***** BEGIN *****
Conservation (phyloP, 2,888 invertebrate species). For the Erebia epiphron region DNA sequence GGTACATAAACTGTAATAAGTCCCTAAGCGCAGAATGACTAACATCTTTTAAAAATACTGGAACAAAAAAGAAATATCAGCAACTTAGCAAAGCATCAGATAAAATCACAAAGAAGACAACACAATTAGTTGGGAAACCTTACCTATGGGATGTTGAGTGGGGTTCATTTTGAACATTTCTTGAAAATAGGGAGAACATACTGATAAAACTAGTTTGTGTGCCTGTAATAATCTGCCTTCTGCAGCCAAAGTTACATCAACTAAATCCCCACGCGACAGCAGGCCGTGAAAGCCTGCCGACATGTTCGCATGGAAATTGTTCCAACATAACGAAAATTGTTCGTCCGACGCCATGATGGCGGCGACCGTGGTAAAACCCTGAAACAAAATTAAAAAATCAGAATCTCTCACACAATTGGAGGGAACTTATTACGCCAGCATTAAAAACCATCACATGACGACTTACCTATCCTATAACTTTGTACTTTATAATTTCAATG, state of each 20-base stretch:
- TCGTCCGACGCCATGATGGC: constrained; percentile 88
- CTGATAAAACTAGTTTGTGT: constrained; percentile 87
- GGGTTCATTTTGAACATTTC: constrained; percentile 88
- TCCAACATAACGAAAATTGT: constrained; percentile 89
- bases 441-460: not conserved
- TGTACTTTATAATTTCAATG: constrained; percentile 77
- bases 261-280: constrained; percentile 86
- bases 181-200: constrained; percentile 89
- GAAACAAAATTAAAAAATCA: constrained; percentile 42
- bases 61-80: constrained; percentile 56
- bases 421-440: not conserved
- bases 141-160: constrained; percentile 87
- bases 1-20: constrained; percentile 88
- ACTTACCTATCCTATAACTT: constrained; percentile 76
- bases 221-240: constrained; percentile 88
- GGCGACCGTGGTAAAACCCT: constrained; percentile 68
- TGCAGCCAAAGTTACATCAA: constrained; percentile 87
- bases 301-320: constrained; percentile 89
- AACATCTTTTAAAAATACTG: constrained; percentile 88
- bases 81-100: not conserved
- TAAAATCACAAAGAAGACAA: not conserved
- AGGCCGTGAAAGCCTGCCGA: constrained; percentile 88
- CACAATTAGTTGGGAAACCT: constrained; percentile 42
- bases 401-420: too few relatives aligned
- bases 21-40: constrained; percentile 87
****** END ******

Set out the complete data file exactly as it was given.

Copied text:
Conservation (phyloP, 2,888 invertebrate species). For the Erebia epiphron region DNA sequence GGTACATAAACTGTAATAAGTCCCTAAGCGCAGAATGACTAACATCTTTTAAAAATACTGGAACAAAAAAGAAATATCAGCAACTTAGCAAAGCATCAGATAAAATCACAAAGAAGACAACACAATTAGTTGGGAAACCTTACCTATGGGATGTTGAGTGGGGTTCATTTTGAACATTTCTTGAAAATAGGGAGAACATACTGATAAAACTAGTTTGTGTGCCTGTAATAATCTGCCTTCTGCAGCCAAAGTTACATCAACTAAATCCCCACGCGACAGCAGGCCGTGAAAGCCTGCCGACATGTTCGCATGGAAATTGTTCCAACATAACGAAAATTGTTCGTCCGACGCCATGATGGCGGCGACCGTGGTAAAACCCTGAAACAAAATTAAAAAATCAGAATCTCTCACACAATTGGAGGGAACTTATTACGCCAGCATTAAAAACCATCACATGACGACTTACCTATCCTATAACTTTGTACTTTATAATTTCAATG, state of each 20-base stretch:
- TCGTCCGACGCCATGATGGC: constrained; percentile 88
- CTGATAAAACTAGTTTGTGT: constrained; percentile 87
- GGGTTCATTTTGAACATTTC: constrained; percentile 88
- TCCAACATAACGAAAATTGT: constrained; percentile 89
- bases 441-460: not conserved
- TGTACTTTATAATTTCAATG: constrained; percentile 77
- bases 261-280: constrained; percentile 86
- bases 181-200: constrained; percentile 89
- GAAACAAAATTAAAAAATCA: constrained; percentile 42
- bases 61-80: constrained; percentile 56
- bases 421-440: not conserved
- bases 141-160: constrained; percentile 87
- bases 1-20: constrained; percentile 88
- ACTTACCTATCCTATAACTT: constrained; percentile 76
- bases 221-240: constrained; percentile 88
- GGCGACCGTGGTAAAACCCT: constrained; percentile 68
- TGCAGCCAAAGTTACATCAA: constrained; percentile 87
- bases 301-320: constrained; percentile 89
- AACATCTTTTAAAAATACTG: constrained; percentile 88
- bases 81-100: not conserved
- TAAAATCACAAAGAAGACAA: not conserved
- AGGCCGTGAAAGCCTGCCGA: constrained; percentile 88
- CACAATTAGTTGGGAAACCT: constrained; percentile 42
- bases 401-420: too few relatives aligned
- bases 21-40: constrained; percentile 87